Bayer’s takeover of Monsanto to be probed by European Commission
- Credit: IAN BURT
The European Commission has launched an in-depth probe into Bayer's $66bn (£51bn) takeover of Monsanto, saying the two agro-chemical giants failed to address the watchdog's antitrust concerns.
EU authorities worry that the deal – which would create the world's largest seeds and pesticides company – could reduce competition and result in 'higher prices, lower quality, less choice and less innovation'.
Bayer and Monsanto both submitted plans to address those concerns at the end of July, but the Commission said those commitments were 'insufficient to clearly dismiss its serious doubts as to the transaction's compatibility with the EU Merger Regulation'.
Brussels will now launch an in-depth investigation into whether competitors will find it more difficult to access distributors and farmers once Bayer and Monsanto bundle together their pesticide and seeds businesses.
Authorities said access was particularly worrying given the rise of 'digital agriculture', which sees companies collect information about farms in order to deliver tailored advice or aggregated data to farmers – a business that both Bayer and Monstanto have been exploring.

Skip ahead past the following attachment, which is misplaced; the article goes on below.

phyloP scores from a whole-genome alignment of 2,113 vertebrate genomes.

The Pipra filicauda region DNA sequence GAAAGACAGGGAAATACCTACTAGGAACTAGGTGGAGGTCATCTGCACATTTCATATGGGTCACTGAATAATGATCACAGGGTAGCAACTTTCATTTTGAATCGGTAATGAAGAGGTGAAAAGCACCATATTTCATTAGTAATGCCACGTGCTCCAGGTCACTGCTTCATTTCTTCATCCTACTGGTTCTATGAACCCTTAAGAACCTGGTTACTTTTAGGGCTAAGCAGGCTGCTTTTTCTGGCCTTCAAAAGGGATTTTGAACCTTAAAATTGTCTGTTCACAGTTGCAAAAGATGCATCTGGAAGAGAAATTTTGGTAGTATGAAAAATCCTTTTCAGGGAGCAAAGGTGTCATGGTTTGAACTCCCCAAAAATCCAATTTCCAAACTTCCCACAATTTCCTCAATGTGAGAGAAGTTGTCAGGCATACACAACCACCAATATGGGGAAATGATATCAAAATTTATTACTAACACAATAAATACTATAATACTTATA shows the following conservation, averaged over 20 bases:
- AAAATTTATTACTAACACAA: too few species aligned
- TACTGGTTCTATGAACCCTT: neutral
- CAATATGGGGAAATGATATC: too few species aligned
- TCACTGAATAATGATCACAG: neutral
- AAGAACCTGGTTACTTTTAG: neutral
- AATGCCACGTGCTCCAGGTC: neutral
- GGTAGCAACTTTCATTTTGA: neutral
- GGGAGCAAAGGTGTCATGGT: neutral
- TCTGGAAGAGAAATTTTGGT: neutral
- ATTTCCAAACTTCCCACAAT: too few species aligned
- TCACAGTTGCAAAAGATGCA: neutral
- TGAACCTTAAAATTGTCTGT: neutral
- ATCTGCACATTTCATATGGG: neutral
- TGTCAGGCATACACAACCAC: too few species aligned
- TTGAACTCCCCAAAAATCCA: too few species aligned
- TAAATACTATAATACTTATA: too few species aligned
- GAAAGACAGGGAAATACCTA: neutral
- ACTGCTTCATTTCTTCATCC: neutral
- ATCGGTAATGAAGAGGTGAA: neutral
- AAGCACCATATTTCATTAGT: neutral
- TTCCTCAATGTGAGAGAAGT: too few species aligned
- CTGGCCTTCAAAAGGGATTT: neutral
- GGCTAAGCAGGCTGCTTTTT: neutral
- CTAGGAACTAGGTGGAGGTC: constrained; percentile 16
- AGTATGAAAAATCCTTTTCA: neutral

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It comes amid a series of global deals that have effectively shrunk the agribusiness market, including ChemChina's $44bn (£34bn) takeover of Syngenta and the $130bn (£101bn) merger of Dow Chemicals and Du Pont.
The EU's competition commissioner Margrethe Vestager said: 'Seeds and pesticide products are essential for farmers and ultimately consumers.
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'We need to ensure effective competition so that farmers can have access to innovative products, better quality and also purchase products at competitive prices.
'And at the same time maintain an environment where companies can innovate and invest in improved products.'
It throws a spanner in the works for German pharma giant Bayer, which had been courting the US crops and seeds specialist for months before reaching a deal with Monsanto last September.
Bayer said at the time that sales in the combined agriculture business would be worth as much as 23bn euros (£21bn), based on 2015 figures, adding that its annual research and development budget could total 2.5bn euros (£2.2bn).
The EU Commission said it is now cooperating closely with antitrust watchdogs in other markets where Bayer and Monsanto operate, including the US, Australia, Brazil, Canada and South Africa, to conduct its probe.
A decision is expected after January 8 2018.